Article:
Jump to content


Photo

Why do people say fangio couldn't drive sports cars?


  • Please log in to reply
12 replies to this topic

#1 D-Type

D-Type
  • Member

  • 7,995 posts
  • Joined: February 03

Posted 28 May 2004 - 22:49

I’ve been looking at his record. Amongst others it shows:

In 1953 he was 2nd in the Mille Miglia driving an Alfa Romeo. This was the occasion when he drove the last third of the race with only one wheel steering. He also won the Carrera Panamericana in a Lancia. Although he didn’t win any of the eight stages he won the race overall.
I can’t find any records of him racing sports cars in 1954. Could this be due to his contract with Mercedes?
In 1955 driving the 300 SLR Mercedes he won the non-championship Swedish GP and Eifellrennen.
In 1956 and 1957 he won the Sebring 12 hrs without hitting a single oil drum.

So where does the idea come from?

Is it because Moss won the three sports car classics in 1955 with Fangio ‘only’ second? But Moss was young and hungry and the old man won in Sweden and the Nurburgring anyway.

Or was it after the British GP in 1954 when he hit some oil drums in the Mercedes W196 streamliner? Many reports say he had difficulty placing the car, as he couldn’t see the wheels. This is clearly wrong; is it an early example of PR-speak obscuring the truth? He won twice at Sebring, a featureless airfield circuit with corners marked by oil drums and he never had any difficulty there. What is far more likely is that the Mercedes was experiencing aerodynamic instability in addition to the unpredictable behaviour of the Continental tyres in the changing damp/dry conditions. Can anybody clarify what really went wrong that day?

Advertisement

#2 Ray Bell

Ray Bell
  • Member

  • 53,690 posts
  • Joined: December 99

Posted 28 May 2004 - 23:02

So really your question is 'What went wrong with the W196 at Silverstone'?

I agree that it's totally unfair to say Fangio was no good in sports cars. He had car trouble (injection?) in that Mille Miglia when Moss won too, and drove it alone, especially to mention that he didn't have the aid of 'navigation' like Moss had. I also wonder if he had as much practice as Moss did with and without Jenks?

But there were two other races that year that could come into the equation if your question really is about Fangio v the rest in sports cars...

The Targa Florio, where Moss and Collins had an offroad excursion, a boiled-dry engine and long pit stop to contend with... and Dundrod... what happened there?

This, of course, means we only compare Fangio to Moss, who was seemingly second only to the maestro in GP cars anyway, and (as you say...) younger and hungrier.

There's a whole horde of other drivers out there that he left in his wake, and not only in the M-B years...

Maybe he figured this was only secondary and he'd paid his dues in the sports cars when his co-driver died in the Andes? Maybe he wasn't prepared to take those chances any more, except in racing at the pinnacle of the sport, in F1?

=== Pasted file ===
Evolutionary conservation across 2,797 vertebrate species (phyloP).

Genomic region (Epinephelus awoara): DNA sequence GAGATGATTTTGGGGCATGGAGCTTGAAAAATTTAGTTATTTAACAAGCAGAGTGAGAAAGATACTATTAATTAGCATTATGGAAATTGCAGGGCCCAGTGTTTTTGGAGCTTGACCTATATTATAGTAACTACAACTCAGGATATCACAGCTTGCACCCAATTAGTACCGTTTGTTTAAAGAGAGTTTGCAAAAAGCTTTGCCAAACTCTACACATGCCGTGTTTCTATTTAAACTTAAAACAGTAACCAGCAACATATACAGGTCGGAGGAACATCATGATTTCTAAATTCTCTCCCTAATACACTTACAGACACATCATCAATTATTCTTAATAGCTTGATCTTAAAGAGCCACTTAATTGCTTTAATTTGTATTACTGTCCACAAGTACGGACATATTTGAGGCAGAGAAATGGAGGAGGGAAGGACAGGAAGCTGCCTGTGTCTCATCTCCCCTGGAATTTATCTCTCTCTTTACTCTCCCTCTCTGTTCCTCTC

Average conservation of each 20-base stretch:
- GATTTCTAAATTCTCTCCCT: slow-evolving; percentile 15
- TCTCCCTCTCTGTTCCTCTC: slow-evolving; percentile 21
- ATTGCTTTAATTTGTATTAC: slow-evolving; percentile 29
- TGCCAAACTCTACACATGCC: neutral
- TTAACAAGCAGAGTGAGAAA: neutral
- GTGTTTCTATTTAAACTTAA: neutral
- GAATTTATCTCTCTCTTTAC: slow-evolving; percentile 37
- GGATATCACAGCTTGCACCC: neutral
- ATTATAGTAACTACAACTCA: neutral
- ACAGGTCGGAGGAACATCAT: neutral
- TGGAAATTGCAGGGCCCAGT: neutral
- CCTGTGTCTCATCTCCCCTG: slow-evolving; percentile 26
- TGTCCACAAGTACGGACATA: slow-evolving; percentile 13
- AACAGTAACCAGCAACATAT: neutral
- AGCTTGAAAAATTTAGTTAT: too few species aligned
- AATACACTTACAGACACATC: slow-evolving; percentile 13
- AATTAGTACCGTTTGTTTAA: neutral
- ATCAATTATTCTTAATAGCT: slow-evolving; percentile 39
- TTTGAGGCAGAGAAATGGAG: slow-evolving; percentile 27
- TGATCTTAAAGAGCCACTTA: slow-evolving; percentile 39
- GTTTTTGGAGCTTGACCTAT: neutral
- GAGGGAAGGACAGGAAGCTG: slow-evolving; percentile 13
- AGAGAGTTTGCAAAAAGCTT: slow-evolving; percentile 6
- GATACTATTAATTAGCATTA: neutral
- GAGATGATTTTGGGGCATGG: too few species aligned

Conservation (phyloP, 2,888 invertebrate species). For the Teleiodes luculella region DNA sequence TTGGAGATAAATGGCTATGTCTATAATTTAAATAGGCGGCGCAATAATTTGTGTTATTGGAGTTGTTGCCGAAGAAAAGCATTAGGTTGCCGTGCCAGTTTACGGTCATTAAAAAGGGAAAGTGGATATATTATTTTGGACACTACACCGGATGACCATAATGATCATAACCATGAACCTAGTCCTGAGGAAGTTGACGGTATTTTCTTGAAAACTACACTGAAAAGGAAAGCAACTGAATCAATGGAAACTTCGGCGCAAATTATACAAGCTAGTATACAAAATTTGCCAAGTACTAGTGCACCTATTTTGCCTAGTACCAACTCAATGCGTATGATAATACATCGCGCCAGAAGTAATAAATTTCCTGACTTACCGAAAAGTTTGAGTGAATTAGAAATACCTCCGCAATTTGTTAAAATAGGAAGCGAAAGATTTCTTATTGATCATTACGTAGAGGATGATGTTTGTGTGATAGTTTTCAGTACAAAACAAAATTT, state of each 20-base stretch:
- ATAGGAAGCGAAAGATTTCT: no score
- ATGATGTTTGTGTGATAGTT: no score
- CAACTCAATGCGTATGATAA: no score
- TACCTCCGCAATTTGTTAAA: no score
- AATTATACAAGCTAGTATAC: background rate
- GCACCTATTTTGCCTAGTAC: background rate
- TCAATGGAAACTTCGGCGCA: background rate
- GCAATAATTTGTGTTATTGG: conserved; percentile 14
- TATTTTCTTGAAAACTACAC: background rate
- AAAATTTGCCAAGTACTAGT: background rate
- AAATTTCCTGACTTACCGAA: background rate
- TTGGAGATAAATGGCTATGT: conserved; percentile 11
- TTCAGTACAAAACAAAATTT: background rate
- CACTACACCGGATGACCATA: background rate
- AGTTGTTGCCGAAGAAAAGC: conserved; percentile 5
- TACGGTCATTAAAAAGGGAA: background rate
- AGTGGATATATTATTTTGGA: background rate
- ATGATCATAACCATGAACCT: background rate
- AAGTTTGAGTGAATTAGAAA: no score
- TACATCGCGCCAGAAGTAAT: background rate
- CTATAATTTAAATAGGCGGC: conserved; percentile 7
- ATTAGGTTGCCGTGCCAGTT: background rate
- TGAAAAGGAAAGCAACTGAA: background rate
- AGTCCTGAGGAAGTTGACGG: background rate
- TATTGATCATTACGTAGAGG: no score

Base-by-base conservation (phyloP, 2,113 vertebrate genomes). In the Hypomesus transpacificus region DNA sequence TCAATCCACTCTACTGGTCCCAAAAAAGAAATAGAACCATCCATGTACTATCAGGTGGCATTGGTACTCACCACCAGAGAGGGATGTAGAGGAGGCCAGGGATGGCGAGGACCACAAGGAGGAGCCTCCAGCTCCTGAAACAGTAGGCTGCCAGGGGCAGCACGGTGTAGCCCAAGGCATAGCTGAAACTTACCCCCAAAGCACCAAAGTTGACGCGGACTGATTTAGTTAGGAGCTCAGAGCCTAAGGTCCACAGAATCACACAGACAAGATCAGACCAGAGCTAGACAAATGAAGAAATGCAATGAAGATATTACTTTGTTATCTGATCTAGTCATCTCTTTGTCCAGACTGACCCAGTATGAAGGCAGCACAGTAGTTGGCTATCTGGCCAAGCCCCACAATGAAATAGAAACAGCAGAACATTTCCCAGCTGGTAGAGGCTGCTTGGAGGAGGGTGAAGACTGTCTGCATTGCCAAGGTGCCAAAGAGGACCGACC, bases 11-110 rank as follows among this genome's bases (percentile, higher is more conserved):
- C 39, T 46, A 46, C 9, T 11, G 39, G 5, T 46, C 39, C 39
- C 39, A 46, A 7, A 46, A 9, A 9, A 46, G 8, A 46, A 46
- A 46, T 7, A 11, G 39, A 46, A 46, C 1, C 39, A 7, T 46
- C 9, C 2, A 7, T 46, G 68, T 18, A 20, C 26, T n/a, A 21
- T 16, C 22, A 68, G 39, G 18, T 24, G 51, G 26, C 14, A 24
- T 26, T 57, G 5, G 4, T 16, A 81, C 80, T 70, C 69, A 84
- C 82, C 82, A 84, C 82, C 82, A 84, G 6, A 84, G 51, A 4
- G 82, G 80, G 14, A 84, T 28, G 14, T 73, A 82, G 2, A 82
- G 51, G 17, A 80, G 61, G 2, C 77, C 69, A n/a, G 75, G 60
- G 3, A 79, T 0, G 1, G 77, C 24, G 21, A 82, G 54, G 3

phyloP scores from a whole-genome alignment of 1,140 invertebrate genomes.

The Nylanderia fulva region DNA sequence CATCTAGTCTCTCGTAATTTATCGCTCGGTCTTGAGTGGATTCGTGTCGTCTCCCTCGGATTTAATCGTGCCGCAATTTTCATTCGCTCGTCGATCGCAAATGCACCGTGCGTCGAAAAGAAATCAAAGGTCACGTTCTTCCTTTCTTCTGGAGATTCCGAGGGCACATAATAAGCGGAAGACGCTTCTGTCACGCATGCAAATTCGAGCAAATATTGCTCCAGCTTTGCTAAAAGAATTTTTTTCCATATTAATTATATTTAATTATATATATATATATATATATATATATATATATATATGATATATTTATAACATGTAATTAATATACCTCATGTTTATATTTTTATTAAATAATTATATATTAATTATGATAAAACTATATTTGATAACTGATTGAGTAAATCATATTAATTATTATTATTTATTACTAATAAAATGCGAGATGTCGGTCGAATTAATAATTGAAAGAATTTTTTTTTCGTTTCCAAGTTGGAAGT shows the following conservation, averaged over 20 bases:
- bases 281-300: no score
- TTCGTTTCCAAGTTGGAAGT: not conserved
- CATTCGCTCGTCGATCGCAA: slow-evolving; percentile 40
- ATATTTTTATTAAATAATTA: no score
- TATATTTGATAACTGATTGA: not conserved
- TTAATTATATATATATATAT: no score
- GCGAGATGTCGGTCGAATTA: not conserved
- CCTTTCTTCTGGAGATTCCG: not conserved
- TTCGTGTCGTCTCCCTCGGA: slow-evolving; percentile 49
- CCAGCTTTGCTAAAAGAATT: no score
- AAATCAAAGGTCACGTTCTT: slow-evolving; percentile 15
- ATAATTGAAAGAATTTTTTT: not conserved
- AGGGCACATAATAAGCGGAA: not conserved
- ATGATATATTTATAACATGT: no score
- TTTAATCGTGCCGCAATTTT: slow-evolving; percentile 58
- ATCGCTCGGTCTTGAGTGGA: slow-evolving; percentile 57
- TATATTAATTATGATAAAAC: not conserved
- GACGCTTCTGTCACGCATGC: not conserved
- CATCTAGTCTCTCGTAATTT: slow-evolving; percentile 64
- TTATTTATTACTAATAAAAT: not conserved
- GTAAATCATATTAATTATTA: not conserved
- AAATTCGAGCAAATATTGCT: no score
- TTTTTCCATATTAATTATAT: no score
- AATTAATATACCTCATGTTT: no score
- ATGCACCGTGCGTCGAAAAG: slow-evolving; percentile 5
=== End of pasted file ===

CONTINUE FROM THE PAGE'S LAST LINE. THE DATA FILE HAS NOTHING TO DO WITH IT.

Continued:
#3 Wolf

Wolf
  • Member

  • 7,881 posts
  • Joined: June 00

Posted 28 May 2004 - 23:50

It's not like he drove 6000km long sports car races over all sorts of roads, at high altitudes that present additional problems and won them, did he? Oops, he did, didn't he? :)

I think it's the case that when he did all that could be done, and was not a young man anymore, he didn't feel he had to prove himself in sports car races (which IMHO favoured endurance and stamina, rather than precision and sheer skill), and at the time he was showing "who 'da man is" on the GP circuits, with finesse and dominance of the true Maestro.

I don't know about his ego, but I wonder if he knew Moss was going to be rated as one of the very best and finest drivers ever, in GP cars and anything he ever sat in, would Maesto have gone that extra mile, even in sports cars, to show his dominance. Even though, I still doubt he would go chasing Moss, driving like madman (with no little help from Jenks) up and down Italy- and I don't think he could have made it*.

* this in no way (I don't think I need to point this out here, but still) should be belittling his skill and talent, but Moss' and Jenks' '55 MM might very well be one of the greatest races ever.

#4 Don Capps

Don Capps
  • Member

  • 5,933 posts
  • Joined: May 99

Posted 29 May 2004 - 02:39

The problem at Silverstone in 1954 is said to be best attributed to the Continental tires which simply were not working well that day.

As for Fangio's sports car racing abilities, I recall that Moss always felt he had the upper hand on Fangio in sports cars. Otherwise, the notion that Fangio "couldn't race sports cars" is another of those myths that seem to pervade motor racing.

#5 Vicuna

Vicuna
  • Member

  • 1,588 posts
  • Joined: March 02

Posted 29 May 2004 - 07:41

The notion that JMF could not drive sports cars is so stupid it really doesn't warrant discussion.